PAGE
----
Advertisements for Myself

· Odyssey Editions
3.0
1 review
Ebook
532
Pages
Eligible

About this ebook

Advertisements for Myself, a diverse and freewheeling tour through Mailer’s early career, covers the many subjects with which he’d grapple for the rest of his life: sex, race, politics, literature, and the systems of power that shape American life. There are lists, interviews, poems, confessions, postscripts, two Tables of Contents (one chronological, one thematic), undergraduate short stories, fragments from a one-act play—and of course, Mailer’s classic, groundbreaking essays, including “The White Negro (Superficial Reflections on the Hipster)”, perhaps Mailer’s most prescient early polemic, and “Mind of an Outlaw”, which lends its name to Mailer’s latest, and first posthumous, collection. A playful, unclassifiable snapshot of American culture at the end of the fifties, Advertisements for Myself, is also a cornerstone of Mailer’s long and prolific career: “In this volume,” declared The New York Times in 1959, “Mr. Mailer, at 36, shows once again that he is the most versatile if not the most significant talent of his generation.”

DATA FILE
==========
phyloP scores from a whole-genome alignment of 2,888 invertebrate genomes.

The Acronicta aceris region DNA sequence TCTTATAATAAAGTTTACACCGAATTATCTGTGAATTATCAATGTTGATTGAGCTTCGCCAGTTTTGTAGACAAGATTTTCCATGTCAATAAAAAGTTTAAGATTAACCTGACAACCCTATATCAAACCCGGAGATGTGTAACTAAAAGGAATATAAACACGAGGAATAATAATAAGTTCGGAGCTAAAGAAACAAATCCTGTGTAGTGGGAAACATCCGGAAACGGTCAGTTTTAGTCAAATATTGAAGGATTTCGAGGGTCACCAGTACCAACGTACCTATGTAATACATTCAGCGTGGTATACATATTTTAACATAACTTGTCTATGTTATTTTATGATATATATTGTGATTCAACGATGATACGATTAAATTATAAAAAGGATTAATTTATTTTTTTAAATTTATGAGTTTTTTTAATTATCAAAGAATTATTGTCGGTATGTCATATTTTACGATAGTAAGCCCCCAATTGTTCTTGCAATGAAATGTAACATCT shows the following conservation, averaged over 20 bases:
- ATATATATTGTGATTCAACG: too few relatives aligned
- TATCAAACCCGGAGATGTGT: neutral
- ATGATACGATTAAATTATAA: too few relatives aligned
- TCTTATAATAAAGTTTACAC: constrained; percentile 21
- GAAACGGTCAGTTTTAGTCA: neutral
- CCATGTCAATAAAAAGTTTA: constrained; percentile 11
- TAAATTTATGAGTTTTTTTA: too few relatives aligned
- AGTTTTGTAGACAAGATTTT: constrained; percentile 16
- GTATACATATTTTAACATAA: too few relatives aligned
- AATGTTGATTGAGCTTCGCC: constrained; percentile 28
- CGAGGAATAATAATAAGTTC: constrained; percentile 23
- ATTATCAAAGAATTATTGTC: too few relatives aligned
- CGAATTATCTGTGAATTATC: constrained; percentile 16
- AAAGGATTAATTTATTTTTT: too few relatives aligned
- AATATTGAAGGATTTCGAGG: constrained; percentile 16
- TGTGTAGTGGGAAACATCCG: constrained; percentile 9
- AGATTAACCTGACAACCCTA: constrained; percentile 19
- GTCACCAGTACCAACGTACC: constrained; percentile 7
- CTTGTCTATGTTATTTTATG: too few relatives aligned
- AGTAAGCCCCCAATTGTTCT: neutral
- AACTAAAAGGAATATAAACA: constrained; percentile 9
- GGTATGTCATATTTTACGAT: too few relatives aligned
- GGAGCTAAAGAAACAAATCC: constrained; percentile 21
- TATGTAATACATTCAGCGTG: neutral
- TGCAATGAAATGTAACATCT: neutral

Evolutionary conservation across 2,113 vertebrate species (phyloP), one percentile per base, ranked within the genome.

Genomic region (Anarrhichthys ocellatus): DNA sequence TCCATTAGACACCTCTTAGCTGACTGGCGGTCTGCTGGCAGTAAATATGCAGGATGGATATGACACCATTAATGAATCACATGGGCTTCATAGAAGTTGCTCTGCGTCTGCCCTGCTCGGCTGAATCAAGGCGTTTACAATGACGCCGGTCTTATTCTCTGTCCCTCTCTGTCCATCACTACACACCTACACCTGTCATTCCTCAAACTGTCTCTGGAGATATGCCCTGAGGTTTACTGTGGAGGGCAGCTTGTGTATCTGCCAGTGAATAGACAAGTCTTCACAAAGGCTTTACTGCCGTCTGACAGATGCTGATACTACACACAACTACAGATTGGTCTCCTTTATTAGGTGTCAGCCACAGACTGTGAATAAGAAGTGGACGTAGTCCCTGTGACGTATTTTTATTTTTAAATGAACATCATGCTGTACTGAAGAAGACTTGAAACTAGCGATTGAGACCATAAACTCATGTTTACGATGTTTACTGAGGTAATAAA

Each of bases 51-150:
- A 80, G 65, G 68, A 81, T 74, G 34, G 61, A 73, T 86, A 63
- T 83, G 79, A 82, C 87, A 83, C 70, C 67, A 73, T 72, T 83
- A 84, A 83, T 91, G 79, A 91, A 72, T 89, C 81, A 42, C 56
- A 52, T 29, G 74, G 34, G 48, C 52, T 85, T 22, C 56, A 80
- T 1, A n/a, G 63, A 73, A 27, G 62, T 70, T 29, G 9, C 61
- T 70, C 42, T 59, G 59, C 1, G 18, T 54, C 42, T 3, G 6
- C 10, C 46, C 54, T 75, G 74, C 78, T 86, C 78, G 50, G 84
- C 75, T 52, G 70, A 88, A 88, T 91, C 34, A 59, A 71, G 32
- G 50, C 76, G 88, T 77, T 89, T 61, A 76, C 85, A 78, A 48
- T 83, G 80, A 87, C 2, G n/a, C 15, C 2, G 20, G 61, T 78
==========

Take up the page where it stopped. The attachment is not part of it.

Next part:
3.0
1 review
Third-party review
As I remember this is a collection of essays and small pieces. Is "The White Negro" included? I think he was criticizing that bit of NY society the Leonard Bernstein was leading.
Third-party review
Norman Mailer has evolved a theory that an author must create a public personality for himself in order to sell books, and in accordance with this theory he here publishes everything he has ever ...

About the author

Norman Mailer was born in Long Branch, New Jersey, and grew up in Brooklyn, New York. At the age of 16, he matriculated at Harvard University to study aeronautical engineering. After graduation, he was drafted into the army and served as an artilleryman in the Philippines, an experience that inspired his debut novel The Naked and the Dead. A gritty, realistic portrayal of the agonies of combat, the book resonated deeply with Americans in the years following World War II, topping the New York Times Bestseller list for eleven consecutive weeks and making Mailer a national celebrity. Critics hailed him as one of the great rising American writers of the post-war era. Throughout his career, Mailer contributed more than thirty works of fiction and nonfiction to the American literary canon. Considered the innovator of the nonfiction novel, he received several prizes for his books, including the Pulitzer Prize and the National Book Award for The Armies of the Night, the National Book Award for nonfiction for Miami and the Siege of Chicago, and a second Pulitzer for The Executioner’s Song. In 1955 he co-founded The Village Voice; 50 years later, he won the Medal for Distinguished Contribution to American Letters from the National Book Foundation. Mailer died in 2007.

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